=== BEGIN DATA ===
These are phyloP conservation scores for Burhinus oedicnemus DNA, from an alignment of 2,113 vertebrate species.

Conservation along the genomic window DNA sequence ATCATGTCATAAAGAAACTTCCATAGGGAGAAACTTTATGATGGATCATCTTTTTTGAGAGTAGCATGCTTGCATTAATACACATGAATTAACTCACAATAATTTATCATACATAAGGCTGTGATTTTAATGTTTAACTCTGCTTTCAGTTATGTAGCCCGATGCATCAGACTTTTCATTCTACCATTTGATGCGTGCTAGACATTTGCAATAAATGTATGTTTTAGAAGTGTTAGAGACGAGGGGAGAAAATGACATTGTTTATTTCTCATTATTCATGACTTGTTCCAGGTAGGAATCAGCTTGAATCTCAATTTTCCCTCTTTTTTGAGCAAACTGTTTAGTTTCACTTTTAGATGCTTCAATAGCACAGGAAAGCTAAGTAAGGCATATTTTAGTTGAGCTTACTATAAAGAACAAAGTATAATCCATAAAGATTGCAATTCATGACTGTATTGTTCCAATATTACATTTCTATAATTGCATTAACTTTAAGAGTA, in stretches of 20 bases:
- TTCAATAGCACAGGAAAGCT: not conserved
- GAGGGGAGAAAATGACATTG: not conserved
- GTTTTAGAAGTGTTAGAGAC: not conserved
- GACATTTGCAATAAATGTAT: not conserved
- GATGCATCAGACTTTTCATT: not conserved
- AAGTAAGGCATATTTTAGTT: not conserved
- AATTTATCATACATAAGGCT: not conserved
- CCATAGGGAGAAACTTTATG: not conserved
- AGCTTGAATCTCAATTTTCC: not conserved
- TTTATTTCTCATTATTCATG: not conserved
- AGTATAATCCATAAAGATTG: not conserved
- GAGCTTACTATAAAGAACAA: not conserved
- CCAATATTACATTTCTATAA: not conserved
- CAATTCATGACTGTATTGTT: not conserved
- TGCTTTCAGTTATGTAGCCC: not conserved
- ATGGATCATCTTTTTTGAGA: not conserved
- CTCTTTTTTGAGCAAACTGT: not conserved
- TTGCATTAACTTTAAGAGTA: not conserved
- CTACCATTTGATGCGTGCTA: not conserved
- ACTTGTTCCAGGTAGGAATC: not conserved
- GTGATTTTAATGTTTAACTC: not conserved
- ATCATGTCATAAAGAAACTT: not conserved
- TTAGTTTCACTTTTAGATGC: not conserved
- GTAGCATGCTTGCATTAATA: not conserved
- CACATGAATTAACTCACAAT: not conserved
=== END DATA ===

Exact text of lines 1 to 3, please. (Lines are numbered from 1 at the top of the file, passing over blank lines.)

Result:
These are phyloP conservation scores for Burhinus oedicnemus DNA, from an alignment of 2,113 vertebrate species.

Conservation along the genomic window DNA sequence ATCATGTCATAAAGAAACTTCCATAGGGAGAAACTTTATGATGGATCATCTTTTTTGAGAGTAGCATGCTTGCATTAATACACATGAATTAACTCACAATAATTTATCATACATAAGGCTGTGATTTTAATGTTTAACTCTGCTTTCAGTTATGTAGCCCGATGCATCAGACTTTTCATTCTACCATTTGATGCGTGCTAGACATTTGCAATAAATGTATGTTTTAGAAGTGTTAGAGACGAGGGGAGAAAATGACATTGTTTATTTCTCATTATTCATGACTTGTTCCAGGTAGGAATCAGCTTGAATCTCAATTTTCCCTCTTTTTTGAGCAAACTGTTTAGTTTCACTTTTAGATGCTTCAATAGCACAGGAAAGCTAAGTAAGGCATATTTTAGTTGAGCTTACTATAAAGAACAAAGTATAATCCATAAAGATTGCAATTCATGACTGTATTGTTCCAATATTACATTTCTATAATTGCATTAACTTTAAGAGTA, in stretches of 20 bases:
- TTCAATAGCACAGGAAAGCT: not conserved